These 14 deals were a bit cheaper for the acquiring teams. These deals generally required two or more assets, and one of them had to be a starter-level player or a late lottery pick.
Again, a few teams pulled a fast one and got away with paying less. The ’04 Luol Deng deal still perplexes me: how the Suns got to #7 with that package is beyond me. And both the ’13 Jazz and the ’00 Bucks jumped further than they should have been able to with just late picks5.
But generally speaking, a starter-level player or asset is the starting price to get into the back half of the top 10.
What if the Jazz deal their pick: 11-15
It has been widely speculated — even on a national level — that the Jazz might be well served to use #12 to add to their rotation in different ways. Let’s look at 15 years’ worth of trades involving picks 11-15 to assess what Utah might reasonably expect in return.
Team have only acquired these picks nine times in draft-adjacent deals, probably because we’re in a range where value is really subjective. Seven of those nine trades were simple move-up deals; the team moved somewhere between 2 and 10 picks up by attaching a rotational player, additional picks, or cash. If someone the Jazz like can be had a few spots later, it’s not a bad idea to follow that model and pick up an extra asset6.
The two exceptions were the Magic and Pacers. Orlando simply punted their pick to Dallas, deferring it to the next draft7. The Pacers got an established veteran for #15 and turned him into a valuable starting PG — but that deal still looks lopsided in retrospect because #15 turned into a Finals MVP.
If Utah wants to add an impact player, the deals involving Hill, Samuel Dalembert and Jarrett Jack are their precedent. Just keep in mind: after scouring 15 years of draft-adjacent trades, those are the THREE examples of 11-15 yielding rotation-quality veterans.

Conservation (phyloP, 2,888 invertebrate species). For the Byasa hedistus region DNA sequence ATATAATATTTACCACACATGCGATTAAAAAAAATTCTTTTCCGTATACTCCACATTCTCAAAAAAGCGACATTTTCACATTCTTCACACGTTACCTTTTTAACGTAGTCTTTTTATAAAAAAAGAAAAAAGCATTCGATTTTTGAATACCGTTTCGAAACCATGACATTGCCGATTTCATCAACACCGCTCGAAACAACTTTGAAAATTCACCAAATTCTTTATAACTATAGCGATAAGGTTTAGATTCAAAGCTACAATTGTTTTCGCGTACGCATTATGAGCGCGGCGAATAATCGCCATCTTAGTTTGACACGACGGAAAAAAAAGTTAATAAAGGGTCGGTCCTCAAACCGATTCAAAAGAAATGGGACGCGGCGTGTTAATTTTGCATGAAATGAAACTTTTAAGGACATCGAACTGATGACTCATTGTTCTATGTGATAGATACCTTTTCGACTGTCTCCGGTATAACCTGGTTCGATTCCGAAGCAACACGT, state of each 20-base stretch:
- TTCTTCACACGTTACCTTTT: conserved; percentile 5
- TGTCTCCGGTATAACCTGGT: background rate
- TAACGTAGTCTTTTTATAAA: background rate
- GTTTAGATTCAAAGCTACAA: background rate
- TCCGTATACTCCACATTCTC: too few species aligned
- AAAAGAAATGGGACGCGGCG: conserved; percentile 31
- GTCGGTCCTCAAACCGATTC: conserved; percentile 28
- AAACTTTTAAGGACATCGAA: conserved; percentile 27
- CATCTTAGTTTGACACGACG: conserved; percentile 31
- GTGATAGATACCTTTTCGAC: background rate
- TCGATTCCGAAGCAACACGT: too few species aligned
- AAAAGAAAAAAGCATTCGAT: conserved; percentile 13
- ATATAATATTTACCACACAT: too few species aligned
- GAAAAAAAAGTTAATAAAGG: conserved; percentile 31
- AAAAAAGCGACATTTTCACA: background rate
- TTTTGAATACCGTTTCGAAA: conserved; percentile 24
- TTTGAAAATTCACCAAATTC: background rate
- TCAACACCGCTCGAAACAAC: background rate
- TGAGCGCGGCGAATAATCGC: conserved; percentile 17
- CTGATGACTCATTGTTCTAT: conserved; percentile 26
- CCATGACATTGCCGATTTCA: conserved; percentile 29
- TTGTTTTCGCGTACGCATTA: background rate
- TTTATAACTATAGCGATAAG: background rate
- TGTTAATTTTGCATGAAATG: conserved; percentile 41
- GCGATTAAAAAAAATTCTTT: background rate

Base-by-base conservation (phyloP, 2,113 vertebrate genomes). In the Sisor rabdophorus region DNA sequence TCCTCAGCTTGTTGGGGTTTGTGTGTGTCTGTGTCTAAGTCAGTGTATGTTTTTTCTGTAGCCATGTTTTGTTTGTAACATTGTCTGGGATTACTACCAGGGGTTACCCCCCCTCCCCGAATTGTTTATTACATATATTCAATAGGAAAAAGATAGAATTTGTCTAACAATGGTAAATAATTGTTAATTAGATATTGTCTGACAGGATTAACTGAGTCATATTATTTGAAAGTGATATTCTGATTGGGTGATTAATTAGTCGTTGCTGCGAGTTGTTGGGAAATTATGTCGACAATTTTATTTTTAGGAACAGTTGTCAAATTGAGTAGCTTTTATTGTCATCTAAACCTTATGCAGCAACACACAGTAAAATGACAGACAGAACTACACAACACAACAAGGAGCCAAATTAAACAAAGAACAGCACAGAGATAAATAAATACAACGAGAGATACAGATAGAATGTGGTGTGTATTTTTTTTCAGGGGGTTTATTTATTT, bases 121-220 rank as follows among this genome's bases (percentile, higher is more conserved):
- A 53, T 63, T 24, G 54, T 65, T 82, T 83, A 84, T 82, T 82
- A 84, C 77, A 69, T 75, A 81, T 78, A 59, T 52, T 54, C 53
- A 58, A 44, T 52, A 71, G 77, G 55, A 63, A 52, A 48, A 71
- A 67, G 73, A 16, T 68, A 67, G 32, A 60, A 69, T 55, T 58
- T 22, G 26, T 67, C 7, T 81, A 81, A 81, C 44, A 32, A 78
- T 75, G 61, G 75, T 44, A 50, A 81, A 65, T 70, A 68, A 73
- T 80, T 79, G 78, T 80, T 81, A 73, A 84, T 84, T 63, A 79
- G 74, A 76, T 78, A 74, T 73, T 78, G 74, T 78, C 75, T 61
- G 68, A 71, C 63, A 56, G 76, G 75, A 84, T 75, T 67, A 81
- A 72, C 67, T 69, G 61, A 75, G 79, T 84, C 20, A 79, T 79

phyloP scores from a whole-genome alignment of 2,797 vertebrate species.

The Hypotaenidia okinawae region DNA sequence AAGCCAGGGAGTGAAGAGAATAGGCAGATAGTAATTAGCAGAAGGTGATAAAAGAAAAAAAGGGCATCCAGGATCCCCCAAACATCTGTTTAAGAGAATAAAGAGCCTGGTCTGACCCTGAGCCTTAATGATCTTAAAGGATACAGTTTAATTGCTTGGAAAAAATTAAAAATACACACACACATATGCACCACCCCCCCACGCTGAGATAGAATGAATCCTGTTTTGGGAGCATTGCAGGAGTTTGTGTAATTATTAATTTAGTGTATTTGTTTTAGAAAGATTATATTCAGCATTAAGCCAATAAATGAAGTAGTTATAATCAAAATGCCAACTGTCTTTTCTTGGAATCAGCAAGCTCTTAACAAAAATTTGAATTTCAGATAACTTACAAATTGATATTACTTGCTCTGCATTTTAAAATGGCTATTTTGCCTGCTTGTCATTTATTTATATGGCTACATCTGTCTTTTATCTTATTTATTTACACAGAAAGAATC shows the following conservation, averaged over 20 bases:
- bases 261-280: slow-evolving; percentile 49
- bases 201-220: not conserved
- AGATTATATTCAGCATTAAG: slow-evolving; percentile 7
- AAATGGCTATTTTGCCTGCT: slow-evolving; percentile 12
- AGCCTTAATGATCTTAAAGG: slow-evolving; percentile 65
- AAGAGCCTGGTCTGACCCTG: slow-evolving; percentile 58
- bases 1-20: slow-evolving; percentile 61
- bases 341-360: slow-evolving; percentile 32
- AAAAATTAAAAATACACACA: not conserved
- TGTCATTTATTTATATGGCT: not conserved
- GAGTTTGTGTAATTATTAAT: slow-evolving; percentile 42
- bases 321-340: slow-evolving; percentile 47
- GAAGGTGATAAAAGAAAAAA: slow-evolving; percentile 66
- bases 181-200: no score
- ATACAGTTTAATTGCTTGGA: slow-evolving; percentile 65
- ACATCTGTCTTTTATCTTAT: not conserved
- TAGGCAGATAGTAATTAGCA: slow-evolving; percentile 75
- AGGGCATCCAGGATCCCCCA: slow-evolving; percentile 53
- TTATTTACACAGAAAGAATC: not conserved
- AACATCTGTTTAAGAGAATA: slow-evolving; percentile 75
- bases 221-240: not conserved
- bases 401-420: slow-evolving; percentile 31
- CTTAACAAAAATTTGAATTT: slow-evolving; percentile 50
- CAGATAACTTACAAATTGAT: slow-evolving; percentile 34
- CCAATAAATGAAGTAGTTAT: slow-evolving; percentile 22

Acquiring an extra pick
There are still another 50 trades that can teach us a little about the historically proven value of first rounders, so let’s not stop at #15. Here are the requirements to acquire a pick in the latter half of the first round.
The cost of picks 16-20 is all over the board, depending largely on a team’s situation. Sometimes, like OKC did in 20108, you can find someone using their pick to drop salary commitments. Sometimes, a team just wants a reserve, like Chase Budinger or Michael Doleac. Other times, you can move up, or find a team who wants to move out altogether, trading for future firsts with loose protections.
Nearly all of the trades that netted a 21-25 pick cost a later pick (or a deep reserve) plus some combination of cash and second rounders. A couple went for less, though. Portland was able to essentially buy #24 because they took James Jones, and when compared to other deals in this area, the Jazz probably could have demanded more than just a future 1st for #21 in 2004.
At the very end of the draft, the trade motto is “make us an offer.” It doesn’t take much to pry these away from teams since they bring fringe first-round talent but with guaranteed salary9. It often just takes a second-rounder, a future pick or a nominal move-up fee. And teams like Portland have even made a habit of just buying picks outright.